Nonlinear Bounded-Error Target State Estimation Using Redundant States
AuthorCovello, James Anthony
Keywordstarget state estimation
target motion analysis
bounded-error state estimation
AdvisorStrickland, Robin N.
Committee ChairStrickland, Robin N.
MetadataShow full item record
PublisherThe University of Arizona.
RightsCopyright © is held by the author. Digital access to this material is made possible by the University Libraries, University of Arizona. Further transmission, reproduction or presentation (such as public display or performance) of protected items is prohibited except with permission of the author.
AbstractWhen the primary measurement sensor is passive in nature--by which we mean that it does not directly measure range or range rate--there are well-documented challenges for target state estimation. Most estimation schemes rely on variations of the Extended Kalman Filter (EKF), which, in certain situations, suffer from divergence and/or covariance collapse. For this and other reasons, we believe that the Kalman filter is fundamentally ill-suited to the problems that are inherent in target state estimation using passive sensors. As an alternative, we propose a bounded-error (or set-membership) approach to the target state estimation problem. Such estimators are nearly as old as the Kalman filter, but have enjoyed much less attention. In this study we develop a practical estimator that bounds the target states, and apply it to the two-dimensional case of a submarine tracking a surface vessel, which is commonly referred to as Target Motion Analysis (TMA). The estimator is robust in the sense that the true target state does not escape the determined bounds; and the estimator is not unduly pessimistic in the sense that the bounds are not wider than the situation dictates. The estimator is--as is the problem itself--nonlinear and geometric in nature. In part, the simplicity of the estimator is maintained by using redundant states to parameterize the target's velocity. These redundant states also simplify the incorporation of other measurements that are frequently available to the system. The estimator's performance is assessed in a series of simulations and the results are analyzed. Extensions of the algorithm are considered.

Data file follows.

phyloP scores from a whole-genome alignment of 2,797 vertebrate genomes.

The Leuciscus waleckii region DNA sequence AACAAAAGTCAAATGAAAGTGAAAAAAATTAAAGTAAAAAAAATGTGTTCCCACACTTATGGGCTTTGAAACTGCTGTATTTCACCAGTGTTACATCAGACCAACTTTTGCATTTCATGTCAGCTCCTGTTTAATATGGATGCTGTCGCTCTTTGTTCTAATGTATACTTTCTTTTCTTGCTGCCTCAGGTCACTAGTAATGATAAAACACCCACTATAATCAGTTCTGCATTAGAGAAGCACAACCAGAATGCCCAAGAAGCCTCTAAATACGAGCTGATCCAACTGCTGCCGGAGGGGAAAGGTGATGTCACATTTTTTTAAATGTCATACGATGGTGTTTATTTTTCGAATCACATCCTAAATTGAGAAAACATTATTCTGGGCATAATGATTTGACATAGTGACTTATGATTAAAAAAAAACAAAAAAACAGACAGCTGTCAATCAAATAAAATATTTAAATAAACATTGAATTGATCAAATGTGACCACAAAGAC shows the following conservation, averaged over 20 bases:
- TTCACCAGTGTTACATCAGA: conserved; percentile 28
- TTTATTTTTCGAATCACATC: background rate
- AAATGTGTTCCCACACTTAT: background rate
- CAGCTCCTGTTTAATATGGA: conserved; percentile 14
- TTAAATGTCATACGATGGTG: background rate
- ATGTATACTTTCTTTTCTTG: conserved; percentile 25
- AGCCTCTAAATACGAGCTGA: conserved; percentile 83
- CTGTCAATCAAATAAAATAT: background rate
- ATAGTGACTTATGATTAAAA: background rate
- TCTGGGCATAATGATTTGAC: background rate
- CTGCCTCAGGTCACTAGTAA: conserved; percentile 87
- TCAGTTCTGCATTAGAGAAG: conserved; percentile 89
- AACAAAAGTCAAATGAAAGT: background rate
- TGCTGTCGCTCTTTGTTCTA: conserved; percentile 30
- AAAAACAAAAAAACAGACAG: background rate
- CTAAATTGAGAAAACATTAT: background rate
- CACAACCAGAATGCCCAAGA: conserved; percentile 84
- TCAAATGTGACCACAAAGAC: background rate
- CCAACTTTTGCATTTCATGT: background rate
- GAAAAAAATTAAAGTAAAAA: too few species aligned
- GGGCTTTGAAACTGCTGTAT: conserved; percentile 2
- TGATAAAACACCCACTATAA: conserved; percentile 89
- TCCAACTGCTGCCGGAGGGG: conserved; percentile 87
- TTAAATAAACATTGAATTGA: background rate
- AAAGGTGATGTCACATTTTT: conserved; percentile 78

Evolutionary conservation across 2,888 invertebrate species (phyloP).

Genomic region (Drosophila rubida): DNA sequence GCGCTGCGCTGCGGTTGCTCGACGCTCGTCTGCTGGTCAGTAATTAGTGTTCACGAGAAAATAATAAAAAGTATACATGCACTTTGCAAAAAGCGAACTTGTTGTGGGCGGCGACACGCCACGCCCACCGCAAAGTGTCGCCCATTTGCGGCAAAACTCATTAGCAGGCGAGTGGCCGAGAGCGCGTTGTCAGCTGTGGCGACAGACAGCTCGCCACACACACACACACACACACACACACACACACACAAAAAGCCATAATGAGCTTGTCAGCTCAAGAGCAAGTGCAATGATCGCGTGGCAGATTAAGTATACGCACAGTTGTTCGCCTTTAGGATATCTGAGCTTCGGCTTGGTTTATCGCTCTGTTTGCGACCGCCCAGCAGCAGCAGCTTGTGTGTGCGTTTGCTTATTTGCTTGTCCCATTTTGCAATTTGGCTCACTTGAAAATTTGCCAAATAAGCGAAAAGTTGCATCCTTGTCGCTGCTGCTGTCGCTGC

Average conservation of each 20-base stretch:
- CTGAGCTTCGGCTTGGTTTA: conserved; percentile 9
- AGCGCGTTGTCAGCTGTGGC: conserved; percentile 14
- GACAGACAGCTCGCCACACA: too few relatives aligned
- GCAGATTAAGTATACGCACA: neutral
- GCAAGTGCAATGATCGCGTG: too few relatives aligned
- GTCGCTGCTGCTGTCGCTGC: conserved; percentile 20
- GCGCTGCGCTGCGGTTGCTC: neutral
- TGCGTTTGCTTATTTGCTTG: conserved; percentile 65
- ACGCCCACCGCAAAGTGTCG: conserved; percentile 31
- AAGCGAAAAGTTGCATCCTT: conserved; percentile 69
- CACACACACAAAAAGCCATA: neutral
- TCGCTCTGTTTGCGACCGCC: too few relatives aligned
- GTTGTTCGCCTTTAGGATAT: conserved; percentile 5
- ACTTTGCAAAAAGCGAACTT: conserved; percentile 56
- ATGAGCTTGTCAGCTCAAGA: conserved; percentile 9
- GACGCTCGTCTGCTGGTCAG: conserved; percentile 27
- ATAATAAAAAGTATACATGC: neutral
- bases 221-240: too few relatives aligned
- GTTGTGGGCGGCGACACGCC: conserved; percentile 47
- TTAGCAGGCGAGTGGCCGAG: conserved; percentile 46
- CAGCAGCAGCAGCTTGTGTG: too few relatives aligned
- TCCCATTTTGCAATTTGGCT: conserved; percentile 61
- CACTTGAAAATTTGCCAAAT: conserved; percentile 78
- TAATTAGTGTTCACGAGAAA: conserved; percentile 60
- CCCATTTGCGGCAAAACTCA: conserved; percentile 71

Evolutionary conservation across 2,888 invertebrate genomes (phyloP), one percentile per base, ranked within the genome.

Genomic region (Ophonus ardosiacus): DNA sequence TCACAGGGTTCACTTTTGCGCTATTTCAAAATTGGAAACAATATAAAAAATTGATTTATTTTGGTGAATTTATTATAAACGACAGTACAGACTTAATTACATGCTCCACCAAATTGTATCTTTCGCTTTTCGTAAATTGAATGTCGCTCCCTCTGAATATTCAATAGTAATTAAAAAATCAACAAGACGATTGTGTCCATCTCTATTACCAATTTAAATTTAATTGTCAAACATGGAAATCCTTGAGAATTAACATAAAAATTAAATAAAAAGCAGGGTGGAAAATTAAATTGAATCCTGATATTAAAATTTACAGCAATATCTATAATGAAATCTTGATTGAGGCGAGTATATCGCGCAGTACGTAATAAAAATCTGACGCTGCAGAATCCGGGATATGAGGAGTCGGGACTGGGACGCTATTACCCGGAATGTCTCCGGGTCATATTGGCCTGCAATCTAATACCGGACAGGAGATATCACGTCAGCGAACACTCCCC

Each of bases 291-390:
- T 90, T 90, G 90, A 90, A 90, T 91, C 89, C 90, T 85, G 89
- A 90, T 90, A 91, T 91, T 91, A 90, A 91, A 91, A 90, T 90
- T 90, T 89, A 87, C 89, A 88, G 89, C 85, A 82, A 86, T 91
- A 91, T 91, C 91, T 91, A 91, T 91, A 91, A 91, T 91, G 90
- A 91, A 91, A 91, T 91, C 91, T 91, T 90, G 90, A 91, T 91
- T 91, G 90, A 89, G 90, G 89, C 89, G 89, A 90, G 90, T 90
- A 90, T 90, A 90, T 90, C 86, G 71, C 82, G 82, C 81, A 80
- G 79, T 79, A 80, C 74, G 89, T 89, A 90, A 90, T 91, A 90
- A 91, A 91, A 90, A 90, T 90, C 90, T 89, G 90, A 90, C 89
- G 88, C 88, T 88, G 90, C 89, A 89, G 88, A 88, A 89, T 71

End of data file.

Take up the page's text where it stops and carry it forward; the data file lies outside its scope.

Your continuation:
Degree ProgramElectrical & Computer Engineering